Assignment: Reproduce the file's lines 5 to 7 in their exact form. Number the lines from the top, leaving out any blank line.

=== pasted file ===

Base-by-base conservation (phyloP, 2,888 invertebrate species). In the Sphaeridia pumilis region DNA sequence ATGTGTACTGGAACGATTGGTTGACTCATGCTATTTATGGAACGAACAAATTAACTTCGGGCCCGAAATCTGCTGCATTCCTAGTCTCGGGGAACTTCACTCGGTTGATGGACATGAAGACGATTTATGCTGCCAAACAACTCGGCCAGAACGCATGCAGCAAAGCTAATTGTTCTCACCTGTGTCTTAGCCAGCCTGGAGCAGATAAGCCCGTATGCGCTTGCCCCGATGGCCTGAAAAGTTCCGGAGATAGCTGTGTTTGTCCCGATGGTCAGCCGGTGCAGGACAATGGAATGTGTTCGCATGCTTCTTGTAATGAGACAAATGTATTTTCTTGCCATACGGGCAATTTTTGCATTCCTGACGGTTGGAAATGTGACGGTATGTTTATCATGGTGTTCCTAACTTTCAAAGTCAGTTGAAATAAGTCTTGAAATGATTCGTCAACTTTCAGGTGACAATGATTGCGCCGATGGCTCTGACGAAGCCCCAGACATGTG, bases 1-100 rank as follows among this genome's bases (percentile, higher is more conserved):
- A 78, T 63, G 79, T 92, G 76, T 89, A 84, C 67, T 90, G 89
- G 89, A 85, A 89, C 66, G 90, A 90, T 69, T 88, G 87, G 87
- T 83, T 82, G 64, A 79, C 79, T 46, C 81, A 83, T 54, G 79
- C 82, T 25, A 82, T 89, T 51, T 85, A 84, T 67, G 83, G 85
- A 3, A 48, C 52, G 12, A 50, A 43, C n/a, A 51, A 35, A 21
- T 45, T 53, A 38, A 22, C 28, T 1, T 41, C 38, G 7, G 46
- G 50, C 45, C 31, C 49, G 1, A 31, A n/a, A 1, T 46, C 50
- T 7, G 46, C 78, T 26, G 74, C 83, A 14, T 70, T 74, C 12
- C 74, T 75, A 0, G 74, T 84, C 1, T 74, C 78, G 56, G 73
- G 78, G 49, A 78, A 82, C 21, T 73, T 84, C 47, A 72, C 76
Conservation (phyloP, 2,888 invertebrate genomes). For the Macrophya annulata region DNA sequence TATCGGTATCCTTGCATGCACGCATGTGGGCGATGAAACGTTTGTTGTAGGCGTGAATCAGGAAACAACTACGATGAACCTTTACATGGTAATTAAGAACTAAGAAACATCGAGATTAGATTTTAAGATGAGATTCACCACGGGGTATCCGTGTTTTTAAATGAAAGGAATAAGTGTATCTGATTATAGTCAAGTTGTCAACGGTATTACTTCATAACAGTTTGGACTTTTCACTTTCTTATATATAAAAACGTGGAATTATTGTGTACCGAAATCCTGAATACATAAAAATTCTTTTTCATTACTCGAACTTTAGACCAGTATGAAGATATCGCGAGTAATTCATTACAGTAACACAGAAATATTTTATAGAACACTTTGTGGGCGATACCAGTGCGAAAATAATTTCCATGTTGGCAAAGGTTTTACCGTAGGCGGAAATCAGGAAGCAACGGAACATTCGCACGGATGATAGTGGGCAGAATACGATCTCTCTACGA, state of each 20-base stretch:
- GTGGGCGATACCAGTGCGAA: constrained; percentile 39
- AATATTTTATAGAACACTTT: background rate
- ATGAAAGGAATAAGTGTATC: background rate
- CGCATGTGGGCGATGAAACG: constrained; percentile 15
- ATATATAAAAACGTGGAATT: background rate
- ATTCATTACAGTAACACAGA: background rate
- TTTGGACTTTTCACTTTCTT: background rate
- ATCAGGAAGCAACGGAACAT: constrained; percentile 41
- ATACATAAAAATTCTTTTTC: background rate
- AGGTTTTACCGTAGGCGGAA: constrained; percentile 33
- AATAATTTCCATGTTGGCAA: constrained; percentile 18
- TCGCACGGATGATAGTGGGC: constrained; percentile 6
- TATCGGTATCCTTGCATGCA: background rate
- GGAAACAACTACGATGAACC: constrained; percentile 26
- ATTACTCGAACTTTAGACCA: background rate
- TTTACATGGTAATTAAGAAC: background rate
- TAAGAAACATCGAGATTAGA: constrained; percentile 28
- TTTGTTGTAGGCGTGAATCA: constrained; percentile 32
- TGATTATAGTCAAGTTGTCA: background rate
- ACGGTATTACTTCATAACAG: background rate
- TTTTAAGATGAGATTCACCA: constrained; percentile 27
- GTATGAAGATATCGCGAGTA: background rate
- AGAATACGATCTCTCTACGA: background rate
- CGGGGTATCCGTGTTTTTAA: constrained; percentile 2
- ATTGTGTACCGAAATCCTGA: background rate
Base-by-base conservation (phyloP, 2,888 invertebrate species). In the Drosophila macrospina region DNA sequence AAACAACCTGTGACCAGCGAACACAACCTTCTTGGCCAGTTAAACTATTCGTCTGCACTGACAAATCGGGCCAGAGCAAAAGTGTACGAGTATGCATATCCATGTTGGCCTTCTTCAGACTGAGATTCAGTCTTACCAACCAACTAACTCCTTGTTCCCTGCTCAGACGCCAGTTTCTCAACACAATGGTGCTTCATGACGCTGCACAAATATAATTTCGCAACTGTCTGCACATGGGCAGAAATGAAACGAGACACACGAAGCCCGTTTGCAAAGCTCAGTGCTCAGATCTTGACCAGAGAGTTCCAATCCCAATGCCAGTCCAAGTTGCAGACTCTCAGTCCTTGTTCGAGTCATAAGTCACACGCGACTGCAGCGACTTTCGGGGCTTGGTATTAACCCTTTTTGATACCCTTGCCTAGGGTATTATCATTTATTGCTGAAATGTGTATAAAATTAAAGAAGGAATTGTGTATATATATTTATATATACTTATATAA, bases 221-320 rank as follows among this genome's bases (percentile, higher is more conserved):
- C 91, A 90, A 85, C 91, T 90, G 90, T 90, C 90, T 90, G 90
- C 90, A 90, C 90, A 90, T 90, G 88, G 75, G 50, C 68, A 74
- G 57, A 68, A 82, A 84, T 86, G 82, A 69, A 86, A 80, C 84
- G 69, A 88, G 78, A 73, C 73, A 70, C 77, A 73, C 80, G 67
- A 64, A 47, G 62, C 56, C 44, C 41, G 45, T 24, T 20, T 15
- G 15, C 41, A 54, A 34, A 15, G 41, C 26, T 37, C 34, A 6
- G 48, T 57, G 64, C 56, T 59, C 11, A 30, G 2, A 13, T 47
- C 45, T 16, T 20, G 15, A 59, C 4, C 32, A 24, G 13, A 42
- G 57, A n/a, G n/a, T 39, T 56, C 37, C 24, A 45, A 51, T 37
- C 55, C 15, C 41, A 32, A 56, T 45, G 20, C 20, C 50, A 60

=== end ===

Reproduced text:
- C 82, T 25, A 82, T 89, T 51, T 85, A 84, T 67, G 83, G 85
- A 3, A 48, C 52, G 12, A 50, A 43, C n/a, A 51, A 35, A 21
- T 45, T 53, A 38, A 22, C 28, T 1, T 41, C 38, G 7, G 46